First is protection. Trade protection is a major feature of Trump’s new deal. During the election, Trump put the protection of domestic interests and implementation of trade protectionism as his first campaign rhetoric. Concrete measures included renegotiation or withdrawal from the North American Free Trade Agreement (NAFTA), withdrawal from the Trans-Pacific Partnership (TPP), labeling China as a currency manipulator, imposing 45% tariffs on Chinese goods, with an aim to protect the domestic manufacturing sector and to create more jobs for low and middle class. These claims helped Trump to win all the electoral votes from several traditional manufacturing hubs in the north eastern region, directly sending him into the White House. As his idea of trade protectionism deviates from the trend of globalization which has persisted over half of the century, it gives rise to escalating concerns and worries across the globe.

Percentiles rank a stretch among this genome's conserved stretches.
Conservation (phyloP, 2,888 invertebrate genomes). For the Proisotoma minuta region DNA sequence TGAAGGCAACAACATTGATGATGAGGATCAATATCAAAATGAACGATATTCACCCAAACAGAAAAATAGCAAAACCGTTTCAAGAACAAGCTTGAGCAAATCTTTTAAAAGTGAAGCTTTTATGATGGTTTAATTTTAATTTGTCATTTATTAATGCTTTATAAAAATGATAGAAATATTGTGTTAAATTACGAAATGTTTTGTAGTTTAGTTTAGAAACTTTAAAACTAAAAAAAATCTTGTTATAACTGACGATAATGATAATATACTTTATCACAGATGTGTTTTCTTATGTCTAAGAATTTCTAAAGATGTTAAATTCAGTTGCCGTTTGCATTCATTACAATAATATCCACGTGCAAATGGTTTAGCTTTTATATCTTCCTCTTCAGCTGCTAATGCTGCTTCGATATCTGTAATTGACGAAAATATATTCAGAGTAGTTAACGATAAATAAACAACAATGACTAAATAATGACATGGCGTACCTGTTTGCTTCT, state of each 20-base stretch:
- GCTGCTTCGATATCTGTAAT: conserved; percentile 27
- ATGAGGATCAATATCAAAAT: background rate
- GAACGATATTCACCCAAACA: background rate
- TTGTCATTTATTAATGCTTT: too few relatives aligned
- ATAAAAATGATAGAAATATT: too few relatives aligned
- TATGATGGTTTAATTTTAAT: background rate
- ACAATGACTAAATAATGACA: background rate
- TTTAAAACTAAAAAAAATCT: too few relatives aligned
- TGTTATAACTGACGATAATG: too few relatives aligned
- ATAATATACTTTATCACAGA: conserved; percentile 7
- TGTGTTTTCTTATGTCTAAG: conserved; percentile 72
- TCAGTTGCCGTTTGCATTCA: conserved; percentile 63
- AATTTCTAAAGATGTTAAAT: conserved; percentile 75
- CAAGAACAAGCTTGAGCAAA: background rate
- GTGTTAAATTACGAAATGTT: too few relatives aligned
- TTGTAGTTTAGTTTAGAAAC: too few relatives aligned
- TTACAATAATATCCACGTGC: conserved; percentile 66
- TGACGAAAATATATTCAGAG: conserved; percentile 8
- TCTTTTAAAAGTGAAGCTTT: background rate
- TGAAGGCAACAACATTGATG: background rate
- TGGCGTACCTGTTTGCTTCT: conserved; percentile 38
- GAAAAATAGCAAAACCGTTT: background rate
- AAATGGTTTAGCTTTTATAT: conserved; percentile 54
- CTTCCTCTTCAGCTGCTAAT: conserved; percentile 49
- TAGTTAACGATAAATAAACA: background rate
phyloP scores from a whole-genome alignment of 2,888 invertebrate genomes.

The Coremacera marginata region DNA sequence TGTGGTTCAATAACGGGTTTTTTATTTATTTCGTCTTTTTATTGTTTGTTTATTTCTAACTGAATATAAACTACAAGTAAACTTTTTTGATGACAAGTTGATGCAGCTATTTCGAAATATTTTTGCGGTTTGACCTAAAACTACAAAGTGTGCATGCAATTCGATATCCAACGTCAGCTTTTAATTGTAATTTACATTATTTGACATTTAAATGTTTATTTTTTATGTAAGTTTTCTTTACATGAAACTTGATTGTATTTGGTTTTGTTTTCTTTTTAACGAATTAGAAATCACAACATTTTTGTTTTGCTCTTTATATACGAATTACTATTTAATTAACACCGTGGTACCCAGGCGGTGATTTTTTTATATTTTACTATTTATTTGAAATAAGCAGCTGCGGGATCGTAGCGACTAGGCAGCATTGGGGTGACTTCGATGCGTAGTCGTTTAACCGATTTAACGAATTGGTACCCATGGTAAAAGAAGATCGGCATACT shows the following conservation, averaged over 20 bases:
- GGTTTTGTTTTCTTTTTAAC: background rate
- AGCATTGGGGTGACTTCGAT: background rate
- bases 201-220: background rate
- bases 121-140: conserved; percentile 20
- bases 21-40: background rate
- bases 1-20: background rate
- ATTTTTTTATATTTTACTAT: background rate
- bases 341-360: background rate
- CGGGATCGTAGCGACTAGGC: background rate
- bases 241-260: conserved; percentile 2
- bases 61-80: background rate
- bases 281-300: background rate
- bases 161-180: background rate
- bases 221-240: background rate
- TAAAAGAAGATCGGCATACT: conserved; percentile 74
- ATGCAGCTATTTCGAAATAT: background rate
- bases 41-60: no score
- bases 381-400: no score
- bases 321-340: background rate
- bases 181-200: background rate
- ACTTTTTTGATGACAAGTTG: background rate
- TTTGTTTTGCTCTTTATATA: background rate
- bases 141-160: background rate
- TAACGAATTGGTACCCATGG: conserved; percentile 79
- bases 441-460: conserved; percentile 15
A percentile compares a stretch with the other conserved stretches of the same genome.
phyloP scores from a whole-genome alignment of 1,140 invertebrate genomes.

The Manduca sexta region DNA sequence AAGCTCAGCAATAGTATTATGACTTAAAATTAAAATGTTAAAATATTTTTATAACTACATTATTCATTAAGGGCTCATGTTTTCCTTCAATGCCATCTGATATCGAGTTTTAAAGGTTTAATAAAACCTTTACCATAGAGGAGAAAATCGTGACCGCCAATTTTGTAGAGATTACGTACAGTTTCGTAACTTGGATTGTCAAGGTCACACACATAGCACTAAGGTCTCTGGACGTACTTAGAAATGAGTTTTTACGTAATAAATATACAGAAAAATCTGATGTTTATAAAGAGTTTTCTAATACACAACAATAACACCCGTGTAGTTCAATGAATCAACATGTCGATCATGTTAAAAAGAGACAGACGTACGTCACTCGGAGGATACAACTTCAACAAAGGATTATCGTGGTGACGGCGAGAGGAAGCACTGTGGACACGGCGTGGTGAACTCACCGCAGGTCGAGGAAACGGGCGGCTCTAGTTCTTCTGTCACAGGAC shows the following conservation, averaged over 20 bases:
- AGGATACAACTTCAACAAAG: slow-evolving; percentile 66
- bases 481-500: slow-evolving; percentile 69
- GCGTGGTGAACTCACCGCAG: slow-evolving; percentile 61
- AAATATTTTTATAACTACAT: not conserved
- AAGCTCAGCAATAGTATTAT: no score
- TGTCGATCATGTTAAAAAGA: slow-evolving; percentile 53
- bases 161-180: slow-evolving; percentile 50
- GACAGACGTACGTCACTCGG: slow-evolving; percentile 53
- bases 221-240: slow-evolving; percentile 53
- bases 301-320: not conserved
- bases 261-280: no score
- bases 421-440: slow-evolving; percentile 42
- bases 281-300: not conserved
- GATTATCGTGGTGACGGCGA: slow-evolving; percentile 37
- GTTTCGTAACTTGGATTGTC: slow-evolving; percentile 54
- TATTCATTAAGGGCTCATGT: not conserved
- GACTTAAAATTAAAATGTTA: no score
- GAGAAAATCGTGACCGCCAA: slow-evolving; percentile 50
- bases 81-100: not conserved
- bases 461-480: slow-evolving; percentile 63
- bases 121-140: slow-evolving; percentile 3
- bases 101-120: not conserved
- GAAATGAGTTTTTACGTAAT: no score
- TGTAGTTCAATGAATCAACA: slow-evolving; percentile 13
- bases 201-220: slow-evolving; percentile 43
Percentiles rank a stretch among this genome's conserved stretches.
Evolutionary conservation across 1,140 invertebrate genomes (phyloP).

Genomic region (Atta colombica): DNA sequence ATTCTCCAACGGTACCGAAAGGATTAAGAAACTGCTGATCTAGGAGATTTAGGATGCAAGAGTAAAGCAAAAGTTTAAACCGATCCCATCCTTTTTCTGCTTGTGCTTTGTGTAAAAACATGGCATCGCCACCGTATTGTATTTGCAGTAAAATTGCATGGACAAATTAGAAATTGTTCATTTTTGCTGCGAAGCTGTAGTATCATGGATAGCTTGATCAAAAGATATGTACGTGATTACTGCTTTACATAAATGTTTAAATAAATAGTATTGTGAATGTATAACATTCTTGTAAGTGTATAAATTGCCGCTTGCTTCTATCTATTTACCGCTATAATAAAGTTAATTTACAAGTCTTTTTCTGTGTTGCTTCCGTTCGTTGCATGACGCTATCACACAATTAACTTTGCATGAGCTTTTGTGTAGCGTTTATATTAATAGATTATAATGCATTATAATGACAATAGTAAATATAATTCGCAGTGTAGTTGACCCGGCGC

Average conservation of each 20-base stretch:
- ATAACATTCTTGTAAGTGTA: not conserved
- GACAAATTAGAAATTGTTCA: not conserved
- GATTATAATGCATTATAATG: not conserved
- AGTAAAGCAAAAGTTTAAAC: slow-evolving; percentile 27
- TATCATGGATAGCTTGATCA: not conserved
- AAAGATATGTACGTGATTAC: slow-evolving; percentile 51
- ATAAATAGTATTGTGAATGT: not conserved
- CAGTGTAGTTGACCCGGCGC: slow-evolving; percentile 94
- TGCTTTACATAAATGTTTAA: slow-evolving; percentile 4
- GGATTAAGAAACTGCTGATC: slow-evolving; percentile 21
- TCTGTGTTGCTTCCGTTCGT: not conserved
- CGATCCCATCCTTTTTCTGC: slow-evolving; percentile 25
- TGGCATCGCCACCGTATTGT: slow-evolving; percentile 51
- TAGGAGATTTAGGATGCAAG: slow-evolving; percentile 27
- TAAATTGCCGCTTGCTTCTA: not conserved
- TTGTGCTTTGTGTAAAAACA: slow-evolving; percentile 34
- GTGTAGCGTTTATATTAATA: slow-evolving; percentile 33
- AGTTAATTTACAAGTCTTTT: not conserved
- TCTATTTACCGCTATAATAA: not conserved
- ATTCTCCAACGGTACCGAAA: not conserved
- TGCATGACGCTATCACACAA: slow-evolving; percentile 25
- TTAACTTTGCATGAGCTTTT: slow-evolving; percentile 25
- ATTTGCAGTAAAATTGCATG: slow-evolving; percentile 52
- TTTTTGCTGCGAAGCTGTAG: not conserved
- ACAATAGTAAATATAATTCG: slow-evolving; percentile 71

Second is reform, which refers to implementing supply-side structural reforms and returning to the doctrine of free market. This is another feature of Trump’s new deal. The first measure is to cut the tax rates and simplify the tax regime. In response to the overcomplicated tax regime in the US, Trump pushed for eliminating the number of income tax brackets from seven to three, reducing the maximum tax rate from 39.6% to 33%, and cutting the corporate income tax rate considerably from 35% to 15%. Meanwhile, corporates would be able to enjoy a one-time tax holiday with tax rate cut from 35% to 10% if they repatriate capital back to the US. This measure would give large corporates, such as technology and pharmaceutical firms, a greater incentive to repatriate trillions of funds back to the US. The second measure is to abolish the ObamaCare and simplifying the government regulations. Because of ObamaCare proposal, the premium for most people soared, which also led to rising expenses for corporates. Therefore, abolishing ObamaCare would help release the burdens for consumers and corporates. At the same time, Trump proposed to accelerate the drug approval process. He also proposed to simplify government regulations. If one new regulation is enacted, two existing regulations must be eliminated. Monitoring on legislation requirement will be stepped up to avoid overcomplicated rules, which would bar the proper functioning of market economy. Furthermore, the market expects that after Trump taking the office, tight regulations in the financial market may be relaxed somewhat. Third measure is rigid restriction on the expansion of government headcount and executive power. He proposed to reduce the federal government scale gradually and lower the government expenditures by reducing federal workforce through attrition and a hiring freeze on federal employees.